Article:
Date: Circa 1645
Copper engraving with original and later hand colouring. German text verso pp 170/169 Overall sheet size: 57.3cms x 49 cms; 527mm x 384mm. Blaeu’s map is based on the earlier work of John Speed but with many changes and additions. The Blaeu maps are remarkable for their high standard of workmanship :the best paper was used; the best workmen, the best colourists of the day and the ‘Svthsexia’ map is a good example of this beautiful craftsmanship. Even the fleet of ships off the coast are engraved in great detail and the whole map is clear and easy to read; the calligraphy is elegant and clear. Roads have not yet appeared on county maps but the rivers, towns, woodlands and even windmills are shown and, as with the Speed map, the county is divided into its ‘rapes’. . The map includes the coat of arms of King Charles I on the left and the old Plantagenet coat of arms on the right (first used by Richard the Lionheart), as well as 4 coats of arms of local noblemen in between. The map first appeared in Joan Blaeu's 1645 atlas of England. One small hole repaired invisibly on verso above the second from left large sailing ship in the British Sea a little browning there also and one mark bottom left at border else very good condition.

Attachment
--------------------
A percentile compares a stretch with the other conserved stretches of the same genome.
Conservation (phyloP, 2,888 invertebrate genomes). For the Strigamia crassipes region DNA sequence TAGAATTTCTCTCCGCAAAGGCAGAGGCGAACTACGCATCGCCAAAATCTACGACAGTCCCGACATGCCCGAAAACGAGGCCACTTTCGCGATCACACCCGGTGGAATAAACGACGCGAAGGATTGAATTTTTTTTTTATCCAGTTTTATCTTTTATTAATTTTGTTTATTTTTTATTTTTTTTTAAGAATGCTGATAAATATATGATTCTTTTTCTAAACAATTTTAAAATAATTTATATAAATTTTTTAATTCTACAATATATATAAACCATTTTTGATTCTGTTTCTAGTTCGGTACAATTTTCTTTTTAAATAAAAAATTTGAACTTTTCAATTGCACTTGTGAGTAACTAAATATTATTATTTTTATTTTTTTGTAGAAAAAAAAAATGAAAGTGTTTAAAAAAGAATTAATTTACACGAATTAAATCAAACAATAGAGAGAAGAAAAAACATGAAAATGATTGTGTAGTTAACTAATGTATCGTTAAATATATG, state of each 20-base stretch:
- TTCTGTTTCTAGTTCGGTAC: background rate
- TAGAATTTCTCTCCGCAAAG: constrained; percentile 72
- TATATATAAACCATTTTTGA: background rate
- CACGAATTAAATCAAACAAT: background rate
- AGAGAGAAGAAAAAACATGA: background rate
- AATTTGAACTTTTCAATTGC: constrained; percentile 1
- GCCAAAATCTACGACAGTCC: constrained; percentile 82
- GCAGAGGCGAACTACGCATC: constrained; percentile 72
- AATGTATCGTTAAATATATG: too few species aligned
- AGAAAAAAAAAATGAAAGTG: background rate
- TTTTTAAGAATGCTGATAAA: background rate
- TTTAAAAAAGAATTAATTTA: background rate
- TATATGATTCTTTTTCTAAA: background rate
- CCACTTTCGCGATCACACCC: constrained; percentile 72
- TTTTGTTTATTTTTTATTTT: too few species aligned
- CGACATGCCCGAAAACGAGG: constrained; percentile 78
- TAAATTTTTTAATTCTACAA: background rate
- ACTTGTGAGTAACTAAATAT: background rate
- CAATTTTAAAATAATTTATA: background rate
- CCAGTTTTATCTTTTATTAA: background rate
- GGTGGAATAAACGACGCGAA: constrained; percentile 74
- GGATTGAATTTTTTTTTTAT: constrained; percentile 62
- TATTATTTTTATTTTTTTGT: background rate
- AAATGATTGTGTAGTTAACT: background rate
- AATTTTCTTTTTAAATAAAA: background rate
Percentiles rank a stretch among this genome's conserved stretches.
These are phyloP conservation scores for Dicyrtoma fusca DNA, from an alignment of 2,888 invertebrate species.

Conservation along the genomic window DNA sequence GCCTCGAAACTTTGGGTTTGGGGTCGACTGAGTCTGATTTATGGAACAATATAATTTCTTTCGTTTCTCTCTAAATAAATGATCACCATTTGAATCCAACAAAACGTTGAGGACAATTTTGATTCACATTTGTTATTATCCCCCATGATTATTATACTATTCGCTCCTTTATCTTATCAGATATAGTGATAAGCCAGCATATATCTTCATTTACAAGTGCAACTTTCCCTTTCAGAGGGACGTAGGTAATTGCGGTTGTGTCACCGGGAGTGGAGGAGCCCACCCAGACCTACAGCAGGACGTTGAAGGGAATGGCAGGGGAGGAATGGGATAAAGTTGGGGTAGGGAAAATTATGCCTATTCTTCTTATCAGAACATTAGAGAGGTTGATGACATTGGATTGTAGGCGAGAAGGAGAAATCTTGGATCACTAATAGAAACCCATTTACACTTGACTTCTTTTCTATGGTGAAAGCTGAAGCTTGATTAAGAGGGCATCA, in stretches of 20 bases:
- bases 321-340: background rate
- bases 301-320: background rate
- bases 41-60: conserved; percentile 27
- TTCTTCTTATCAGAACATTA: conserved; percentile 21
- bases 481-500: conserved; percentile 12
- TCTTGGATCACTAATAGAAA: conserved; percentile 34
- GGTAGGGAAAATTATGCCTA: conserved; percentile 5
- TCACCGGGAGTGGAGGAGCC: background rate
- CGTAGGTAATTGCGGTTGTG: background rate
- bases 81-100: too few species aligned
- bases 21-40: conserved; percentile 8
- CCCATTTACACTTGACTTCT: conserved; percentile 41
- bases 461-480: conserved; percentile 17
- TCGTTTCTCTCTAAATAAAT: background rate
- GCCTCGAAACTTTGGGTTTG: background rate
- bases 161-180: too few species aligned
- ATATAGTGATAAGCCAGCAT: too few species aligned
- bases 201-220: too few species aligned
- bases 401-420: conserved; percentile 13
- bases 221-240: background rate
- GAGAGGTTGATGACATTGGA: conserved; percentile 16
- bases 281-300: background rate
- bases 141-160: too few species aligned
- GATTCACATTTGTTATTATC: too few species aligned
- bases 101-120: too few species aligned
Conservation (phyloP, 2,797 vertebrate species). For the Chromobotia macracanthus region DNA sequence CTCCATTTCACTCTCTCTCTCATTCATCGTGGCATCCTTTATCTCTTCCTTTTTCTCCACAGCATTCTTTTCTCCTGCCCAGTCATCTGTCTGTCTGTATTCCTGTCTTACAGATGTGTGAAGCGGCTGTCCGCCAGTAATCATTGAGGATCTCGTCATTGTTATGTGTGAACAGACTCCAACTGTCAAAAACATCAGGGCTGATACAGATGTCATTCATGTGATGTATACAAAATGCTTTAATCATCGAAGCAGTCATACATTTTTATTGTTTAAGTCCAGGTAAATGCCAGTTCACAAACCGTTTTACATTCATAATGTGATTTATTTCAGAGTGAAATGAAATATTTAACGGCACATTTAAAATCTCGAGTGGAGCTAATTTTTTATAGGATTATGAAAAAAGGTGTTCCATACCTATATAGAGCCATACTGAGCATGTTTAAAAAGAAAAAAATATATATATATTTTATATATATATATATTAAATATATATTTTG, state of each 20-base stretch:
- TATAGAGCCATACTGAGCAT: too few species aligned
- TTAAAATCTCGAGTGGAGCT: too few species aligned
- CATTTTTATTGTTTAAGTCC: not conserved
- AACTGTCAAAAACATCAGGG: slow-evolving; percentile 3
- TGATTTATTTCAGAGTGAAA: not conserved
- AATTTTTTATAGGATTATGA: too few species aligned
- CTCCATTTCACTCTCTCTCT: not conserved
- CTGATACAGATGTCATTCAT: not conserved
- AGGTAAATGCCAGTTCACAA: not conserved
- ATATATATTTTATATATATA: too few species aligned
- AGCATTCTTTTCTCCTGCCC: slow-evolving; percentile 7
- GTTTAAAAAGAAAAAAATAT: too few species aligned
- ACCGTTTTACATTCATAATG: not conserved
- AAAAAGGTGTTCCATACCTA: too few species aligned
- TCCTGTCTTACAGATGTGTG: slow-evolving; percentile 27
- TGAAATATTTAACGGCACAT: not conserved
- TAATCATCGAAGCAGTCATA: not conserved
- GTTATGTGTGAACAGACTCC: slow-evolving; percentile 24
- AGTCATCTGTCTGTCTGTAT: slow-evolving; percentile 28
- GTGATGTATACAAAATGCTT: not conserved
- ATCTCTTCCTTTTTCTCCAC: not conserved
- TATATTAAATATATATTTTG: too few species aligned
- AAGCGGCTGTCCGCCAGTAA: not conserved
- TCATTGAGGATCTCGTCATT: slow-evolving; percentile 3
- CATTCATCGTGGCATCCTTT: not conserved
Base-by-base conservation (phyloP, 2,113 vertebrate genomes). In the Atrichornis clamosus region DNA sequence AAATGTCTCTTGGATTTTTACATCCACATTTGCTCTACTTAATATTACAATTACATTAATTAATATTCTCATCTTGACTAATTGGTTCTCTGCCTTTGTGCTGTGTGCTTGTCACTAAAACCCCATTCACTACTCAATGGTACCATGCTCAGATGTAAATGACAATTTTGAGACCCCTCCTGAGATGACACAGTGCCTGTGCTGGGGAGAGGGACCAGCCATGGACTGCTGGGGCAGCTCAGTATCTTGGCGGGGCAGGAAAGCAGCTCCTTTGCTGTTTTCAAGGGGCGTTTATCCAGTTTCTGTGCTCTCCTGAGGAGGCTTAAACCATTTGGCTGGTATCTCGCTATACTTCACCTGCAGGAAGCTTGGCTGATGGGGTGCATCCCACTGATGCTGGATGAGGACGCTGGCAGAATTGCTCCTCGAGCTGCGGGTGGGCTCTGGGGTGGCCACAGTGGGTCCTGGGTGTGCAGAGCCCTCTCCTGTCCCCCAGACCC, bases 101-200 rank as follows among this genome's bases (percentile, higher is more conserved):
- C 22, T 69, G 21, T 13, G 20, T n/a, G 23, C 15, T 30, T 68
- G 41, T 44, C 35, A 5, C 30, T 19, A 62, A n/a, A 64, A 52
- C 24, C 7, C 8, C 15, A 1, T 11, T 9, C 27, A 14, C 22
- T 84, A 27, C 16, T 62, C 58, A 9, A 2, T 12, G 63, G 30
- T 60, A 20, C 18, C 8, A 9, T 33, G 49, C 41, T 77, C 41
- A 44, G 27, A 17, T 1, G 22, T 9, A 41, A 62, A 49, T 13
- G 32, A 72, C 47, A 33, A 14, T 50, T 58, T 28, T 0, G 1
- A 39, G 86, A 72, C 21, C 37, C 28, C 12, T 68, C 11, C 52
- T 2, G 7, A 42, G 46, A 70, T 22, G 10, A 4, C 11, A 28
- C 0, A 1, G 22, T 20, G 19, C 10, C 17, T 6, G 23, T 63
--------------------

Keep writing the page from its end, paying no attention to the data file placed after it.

Willem Janszoon Blaeu (1571-1638) was the founder of the Blaeu publishing firm and established the fine reputation of Blaeu maps. In 1634 he commenced publication of the Theatrum Orbis Terrarum or Novus Atlas and on his death he was succeeded by his son Johannes (1596-1673). Johannes continuously enlarged and updated the Theatrum up to 1658, including adding a separate volume devoted to England and Wales. Later the Theatrum was expanded to form the Atlas Maior, published from 1658 to 1672 in five languages, and generally regarded as the pinnacle of atlas publishing. The Atlas Maior finally incorporated over 650 maps usually found in superb original colour.
Please fill in the information below